The etiquette of interacting with a wheelchair user is rather simple if we make it so. From an early age, we learn our society’s rules for interacting with one another; however, society doesn’t offer clear-cut standards for interacting with people who use wheelchairs. When meeting a person using a mobility device in public or social situations, some people might freeze up, act in a patronizing way, or ignore the person completely.

People are people—no matter what.


On Monday, March 18th, Google Doodle featured the Japanese inventor of detectable dome tiles, Seiichi Miyake. His invention changed the world by empowering and protecting individuals with visual impairments to cross streets with greater ease. Fifty-two years have passed since the first dome tiles were installed, and these detectable warning tiles are now part of many cities throughout the world.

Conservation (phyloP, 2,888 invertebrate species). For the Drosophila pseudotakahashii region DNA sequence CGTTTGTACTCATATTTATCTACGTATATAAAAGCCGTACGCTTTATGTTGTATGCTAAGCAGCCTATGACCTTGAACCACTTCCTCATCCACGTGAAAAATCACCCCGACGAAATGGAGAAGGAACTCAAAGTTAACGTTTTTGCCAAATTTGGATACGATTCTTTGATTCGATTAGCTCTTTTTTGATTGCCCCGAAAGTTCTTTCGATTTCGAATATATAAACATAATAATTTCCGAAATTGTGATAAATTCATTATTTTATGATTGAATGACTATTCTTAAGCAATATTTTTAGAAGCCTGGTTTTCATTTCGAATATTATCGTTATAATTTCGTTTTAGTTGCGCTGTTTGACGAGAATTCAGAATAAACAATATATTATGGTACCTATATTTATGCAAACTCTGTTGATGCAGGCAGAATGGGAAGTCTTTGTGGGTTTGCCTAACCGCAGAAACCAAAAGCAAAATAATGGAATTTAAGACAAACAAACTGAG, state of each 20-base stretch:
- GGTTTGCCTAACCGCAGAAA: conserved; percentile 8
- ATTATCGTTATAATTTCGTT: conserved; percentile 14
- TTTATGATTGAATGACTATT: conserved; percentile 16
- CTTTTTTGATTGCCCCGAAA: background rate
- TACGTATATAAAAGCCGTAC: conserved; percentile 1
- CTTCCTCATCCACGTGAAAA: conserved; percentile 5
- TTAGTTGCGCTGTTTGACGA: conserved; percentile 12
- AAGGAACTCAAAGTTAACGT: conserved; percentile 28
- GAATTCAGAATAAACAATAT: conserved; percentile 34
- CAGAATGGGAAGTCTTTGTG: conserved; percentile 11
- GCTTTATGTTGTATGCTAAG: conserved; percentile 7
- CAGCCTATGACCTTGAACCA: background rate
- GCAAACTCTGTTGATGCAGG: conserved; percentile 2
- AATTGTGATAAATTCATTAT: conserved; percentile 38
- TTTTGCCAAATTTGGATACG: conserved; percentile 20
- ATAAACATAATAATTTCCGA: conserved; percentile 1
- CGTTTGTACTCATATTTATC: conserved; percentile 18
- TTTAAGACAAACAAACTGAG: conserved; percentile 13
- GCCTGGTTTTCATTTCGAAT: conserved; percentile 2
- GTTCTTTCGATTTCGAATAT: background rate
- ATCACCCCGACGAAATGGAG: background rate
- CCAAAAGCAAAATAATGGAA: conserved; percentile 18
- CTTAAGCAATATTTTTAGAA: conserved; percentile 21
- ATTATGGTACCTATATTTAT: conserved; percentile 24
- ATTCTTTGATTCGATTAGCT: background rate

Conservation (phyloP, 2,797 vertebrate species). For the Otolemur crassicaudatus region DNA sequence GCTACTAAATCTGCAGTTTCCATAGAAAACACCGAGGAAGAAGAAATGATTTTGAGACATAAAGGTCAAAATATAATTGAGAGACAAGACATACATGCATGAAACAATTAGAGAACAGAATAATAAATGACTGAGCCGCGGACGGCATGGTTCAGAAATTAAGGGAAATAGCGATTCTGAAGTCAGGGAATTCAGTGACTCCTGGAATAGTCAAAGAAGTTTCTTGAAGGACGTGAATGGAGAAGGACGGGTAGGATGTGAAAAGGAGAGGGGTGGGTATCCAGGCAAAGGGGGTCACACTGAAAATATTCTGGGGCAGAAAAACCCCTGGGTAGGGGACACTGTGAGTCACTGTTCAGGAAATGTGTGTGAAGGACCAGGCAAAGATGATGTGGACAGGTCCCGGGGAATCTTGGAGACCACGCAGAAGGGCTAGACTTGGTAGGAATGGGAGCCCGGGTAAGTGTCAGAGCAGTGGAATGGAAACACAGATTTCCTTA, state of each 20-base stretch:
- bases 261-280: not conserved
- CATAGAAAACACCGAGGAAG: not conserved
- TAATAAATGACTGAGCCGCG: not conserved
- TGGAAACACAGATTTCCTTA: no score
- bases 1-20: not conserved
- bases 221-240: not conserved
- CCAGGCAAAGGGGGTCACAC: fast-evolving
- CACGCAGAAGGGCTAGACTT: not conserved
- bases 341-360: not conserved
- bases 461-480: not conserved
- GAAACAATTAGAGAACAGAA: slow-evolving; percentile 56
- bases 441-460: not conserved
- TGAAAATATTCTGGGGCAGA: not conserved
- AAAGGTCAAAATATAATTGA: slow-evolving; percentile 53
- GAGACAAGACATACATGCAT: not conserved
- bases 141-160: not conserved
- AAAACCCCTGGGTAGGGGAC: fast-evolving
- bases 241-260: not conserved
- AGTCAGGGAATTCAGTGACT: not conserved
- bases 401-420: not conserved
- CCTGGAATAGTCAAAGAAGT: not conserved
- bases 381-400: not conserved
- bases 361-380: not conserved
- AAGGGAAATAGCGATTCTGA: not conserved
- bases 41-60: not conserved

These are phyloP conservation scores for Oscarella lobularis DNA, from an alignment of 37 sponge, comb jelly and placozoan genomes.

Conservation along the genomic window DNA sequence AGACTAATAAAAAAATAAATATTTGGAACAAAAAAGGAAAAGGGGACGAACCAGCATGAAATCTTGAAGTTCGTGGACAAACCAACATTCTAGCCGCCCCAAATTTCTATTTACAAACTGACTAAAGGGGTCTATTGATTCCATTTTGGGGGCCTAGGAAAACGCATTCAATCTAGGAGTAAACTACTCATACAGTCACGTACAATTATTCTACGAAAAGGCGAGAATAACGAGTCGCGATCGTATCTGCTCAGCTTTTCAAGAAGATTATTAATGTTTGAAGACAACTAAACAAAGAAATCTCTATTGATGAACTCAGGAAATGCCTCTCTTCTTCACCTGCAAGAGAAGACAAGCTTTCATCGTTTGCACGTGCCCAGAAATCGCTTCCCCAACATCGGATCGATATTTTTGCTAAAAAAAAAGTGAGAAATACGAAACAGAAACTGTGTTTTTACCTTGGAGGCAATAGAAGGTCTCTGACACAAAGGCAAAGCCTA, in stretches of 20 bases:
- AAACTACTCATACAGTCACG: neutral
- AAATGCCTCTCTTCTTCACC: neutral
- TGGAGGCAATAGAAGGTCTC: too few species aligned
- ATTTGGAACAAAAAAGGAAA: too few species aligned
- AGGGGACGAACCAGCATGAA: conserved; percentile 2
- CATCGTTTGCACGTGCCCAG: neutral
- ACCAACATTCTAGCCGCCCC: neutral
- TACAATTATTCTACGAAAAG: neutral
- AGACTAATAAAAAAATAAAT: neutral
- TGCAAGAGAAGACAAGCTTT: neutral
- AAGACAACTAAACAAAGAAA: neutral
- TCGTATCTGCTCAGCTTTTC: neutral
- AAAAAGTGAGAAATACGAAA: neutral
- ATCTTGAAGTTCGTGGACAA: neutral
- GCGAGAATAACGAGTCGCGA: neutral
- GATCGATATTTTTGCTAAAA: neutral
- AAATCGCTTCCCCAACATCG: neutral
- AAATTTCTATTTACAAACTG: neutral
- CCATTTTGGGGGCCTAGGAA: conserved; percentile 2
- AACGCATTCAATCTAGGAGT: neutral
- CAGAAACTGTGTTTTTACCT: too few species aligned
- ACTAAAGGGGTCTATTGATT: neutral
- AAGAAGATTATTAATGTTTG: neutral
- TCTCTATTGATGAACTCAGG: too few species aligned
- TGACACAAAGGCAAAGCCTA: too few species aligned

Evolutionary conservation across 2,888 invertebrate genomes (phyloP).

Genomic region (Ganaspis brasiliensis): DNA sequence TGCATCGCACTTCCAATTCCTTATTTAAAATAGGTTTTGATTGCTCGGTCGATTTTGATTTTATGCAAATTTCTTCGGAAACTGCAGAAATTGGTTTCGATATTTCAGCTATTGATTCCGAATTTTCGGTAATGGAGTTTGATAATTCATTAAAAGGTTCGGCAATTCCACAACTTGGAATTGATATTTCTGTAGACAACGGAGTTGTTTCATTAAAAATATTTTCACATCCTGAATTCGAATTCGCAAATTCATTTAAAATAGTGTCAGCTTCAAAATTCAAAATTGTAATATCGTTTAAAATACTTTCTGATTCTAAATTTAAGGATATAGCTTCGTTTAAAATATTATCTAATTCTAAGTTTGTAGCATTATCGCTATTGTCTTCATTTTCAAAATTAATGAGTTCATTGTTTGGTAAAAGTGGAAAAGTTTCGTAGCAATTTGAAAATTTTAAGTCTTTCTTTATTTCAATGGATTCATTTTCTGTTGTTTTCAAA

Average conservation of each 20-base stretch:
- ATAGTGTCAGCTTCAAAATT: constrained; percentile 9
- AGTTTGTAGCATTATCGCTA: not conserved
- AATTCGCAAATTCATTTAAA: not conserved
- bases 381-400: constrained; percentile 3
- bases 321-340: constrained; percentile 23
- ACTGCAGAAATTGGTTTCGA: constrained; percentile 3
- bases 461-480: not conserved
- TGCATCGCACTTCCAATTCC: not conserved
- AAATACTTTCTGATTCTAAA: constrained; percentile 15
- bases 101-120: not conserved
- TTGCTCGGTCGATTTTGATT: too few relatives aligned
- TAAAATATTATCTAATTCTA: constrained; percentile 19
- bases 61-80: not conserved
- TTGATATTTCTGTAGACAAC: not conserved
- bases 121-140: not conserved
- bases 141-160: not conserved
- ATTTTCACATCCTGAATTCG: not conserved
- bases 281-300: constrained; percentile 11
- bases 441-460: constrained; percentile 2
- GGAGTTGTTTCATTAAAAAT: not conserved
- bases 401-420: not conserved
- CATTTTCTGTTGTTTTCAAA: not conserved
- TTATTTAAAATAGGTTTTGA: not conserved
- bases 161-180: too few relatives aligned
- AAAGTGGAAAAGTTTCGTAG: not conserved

ADA compliance for temporary events is just as important as ADA compliance for public areas and private businesses. The Americans with Disabilities Act (ADA) prevents discrimination towards individuals with vision loss, hearing issues, and other disabilities. When it comes to accessibility, the ADA outlines certain standards to ensure that public areas, even temporary events, are accessible to people with impairments.